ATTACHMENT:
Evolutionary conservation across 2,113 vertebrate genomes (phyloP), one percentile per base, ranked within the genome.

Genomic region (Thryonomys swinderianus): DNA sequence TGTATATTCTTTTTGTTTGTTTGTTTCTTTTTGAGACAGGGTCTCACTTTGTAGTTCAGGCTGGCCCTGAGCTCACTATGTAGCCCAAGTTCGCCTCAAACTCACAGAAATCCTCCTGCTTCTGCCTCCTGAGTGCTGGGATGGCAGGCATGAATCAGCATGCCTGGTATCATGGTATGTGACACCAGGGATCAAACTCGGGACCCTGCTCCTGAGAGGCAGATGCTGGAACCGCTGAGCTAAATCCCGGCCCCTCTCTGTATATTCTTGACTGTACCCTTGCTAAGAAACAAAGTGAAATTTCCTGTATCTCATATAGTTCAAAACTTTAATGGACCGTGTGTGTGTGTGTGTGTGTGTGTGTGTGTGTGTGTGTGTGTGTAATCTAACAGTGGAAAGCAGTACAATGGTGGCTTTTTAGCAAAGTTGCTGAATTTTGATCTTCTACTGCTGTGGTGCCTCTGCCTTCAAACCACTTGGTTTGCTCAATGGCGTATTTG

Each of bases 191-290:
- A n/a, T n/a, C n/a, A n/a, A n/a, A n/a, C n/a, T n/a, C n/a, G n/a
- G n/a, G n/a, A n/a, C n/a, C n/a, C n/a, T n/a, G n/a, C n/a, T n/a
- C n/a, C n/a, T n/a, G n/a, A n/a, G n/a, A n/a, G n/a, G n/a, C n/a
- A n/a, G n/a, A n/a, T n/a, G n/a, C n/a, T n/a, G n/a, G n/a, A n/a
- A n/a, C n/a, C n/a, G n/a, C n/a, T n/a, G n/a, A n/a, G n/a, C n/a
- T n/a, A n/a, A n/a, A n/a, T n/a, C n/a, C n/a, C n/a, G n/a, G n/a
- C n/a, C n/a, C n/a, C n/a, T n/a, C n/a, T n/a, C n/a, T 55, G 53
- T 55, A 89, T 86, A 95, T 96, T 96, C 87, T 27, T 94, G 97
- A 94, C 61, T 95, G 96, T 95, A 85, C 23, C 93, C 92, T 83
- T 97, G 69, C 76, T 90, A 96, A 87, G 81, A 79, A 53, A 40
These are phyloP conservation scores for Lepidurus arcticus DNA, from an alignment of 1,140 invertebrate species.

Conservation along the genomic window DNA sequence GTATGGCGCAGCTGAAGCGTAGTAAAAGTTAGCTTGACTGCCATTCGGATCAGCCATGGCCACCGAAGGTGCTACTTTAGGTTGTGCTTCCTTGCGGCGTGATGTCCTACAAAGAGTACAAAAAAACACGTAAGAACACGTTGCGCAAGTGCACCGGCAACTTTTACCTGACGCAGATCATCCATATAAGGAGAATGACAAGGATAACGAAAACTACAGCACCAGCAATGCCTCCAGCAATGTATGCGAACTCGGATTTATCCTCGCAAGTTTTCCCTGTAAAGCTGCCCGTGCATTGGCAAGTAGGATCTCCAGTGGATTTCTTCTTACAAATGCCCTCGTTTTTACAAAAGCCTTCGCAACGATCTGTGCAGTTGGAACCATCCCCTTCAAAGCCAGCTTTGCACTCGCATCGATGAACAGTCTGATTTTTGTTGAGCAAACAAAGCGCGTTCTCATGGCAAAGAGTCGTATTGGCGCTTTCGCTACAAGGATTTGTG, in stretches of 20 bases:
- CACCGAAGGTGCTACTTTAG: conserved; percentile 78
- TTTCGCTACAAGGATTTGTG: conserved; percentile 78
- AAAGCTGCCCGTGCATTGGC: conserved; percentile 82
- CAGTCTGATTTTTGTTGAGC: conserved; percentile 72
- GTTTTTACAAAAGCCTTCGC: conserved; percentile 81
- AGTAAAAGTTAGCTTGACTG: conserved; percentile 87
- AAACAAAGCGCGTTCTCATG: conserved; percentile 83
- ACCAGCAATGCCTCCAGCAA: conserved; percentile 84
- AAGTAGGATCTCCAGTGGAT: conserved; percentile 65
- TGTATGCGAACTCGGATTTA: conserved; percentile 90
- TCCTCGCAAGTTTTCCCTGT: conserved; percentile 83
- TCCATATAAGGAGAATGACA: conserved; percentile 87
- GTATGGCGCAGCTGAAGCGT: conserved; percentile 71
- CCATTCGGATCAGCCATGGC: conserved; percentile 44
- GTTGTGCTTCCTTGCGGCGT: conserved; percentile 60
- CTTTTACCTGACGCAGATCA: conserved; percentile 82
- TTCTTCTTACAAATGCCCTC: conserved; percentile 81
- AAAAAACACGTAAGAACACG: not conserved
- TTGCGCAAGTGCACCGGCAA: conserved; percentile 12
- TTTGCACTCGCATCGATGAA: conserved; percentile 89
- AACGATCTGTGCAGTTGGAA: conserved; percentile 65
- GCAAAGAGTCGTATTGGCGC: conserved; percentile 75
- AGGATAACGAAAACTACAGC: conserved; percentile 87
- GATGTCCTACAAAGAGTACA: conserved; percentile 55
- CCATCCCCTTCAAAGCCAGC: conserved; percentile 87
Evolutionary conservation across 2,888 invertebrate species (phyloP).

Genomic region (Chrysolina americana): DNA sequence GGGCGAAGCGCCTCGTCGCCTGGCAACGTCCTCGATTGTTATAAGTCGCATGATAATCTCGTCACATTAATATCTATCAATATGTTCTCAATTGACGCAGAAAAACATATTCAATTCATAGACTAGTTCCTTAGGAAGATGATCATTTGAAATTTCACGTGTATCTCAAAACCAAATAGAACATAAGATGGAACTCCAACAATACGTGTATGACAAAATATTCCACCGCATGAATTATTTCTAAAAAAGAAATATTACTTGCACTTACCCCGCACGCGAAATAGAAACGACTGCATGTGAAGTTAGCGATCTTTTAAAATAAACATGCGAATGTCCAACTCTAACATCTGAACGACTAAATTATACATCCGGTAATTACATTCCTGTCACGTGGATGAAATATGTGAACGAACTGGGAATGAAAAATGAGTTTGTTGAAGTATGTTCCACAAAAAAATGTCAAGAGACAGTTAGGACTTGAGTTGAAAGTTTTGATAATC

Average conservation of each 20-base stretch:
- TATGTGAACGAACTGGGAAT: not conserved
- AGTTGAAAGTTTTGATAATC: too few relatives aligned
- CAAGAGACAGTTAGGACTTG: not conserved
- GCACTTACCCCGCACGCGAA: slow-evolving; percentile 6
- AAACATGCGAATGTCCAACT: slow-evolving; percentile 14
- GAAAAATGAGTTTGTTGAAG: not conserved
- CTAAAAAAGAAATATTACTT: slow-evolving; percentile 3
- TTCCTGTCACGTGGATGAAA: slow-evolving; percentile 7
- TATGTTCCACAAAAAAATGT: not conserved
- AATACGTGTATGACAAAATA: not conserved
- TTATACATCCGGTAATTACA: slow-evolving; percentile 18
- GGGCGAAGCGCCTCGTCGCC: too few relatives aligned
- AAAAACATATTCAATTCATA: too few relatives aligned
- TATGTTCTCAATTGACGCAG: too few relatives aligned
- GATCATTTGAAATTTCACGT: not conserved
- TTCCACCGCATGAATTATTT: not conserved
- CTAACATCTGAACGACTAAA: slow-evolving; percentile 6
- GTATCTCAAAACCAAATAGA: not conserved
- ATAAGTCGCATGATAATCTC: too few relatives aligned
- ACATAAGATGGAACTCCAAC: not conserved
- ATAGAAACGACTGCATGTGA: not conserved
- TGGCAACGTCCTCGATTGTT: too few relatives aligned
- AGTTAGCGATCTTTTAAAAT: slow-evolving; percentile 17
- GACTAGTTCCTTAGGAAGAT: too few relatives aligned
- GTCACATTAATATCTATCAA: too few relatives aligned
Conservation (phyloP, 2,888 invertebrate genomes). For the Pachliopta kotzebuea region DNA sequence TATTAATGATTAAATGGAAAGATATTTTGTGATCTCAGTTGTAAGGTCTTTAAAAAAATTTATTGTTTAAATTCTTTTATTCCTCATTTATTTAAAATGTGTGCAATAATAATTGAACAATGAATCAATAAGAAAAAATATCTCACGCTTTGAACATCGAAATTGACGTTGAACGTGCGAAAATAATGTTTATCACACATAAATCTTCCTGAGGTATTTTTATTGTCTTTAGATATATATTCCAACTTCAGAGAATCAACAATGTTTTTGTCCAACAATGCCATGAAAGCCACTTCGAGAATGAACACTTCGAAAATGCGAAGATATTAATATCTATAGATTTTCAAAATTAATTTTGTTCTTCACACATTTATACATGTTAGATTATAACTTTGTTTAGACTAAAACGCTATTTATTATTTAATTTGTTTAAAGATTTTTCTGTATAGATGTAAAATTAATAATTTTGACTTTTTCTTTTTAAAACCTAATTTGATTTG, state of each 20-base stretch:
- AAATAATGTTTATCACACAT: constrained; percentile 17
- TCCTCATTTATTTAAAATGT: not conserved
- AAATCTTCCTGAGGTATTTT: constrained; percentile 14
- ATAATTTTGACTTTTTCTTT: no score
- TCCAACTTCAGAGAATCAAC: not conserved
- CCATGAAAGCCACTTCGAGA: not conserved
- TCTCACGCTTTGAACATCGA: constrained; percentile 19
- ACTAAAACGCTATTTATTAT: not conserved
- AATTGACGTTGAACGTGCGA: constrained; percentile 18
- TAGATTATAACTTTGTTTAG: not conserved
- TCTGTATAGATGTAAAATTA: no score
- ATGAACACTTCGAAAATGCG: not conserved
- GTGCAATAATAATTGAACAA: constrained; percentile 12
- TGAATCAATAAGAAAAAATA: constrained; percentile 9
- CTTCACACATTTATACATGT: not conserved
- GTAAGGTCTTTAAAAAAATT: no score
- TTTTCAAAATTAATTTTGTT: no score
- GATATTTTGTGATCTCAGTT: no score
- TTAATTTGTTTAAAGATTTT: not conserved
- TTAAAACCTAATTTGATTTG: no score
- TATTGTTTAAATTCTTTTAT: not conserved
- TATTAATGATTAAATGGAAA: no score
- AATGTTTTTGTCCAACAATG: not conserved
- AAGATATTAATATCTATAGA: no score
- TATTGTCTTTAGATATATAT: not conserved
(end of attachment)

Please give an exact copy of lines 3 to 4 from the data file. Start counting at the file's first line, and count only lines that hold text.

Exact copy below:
Each of bases 191-290:
- A n/a, T n/a, C n/a, A n/a, A n/a, A n/a, C n/a, T n/a, C n/a, G n/a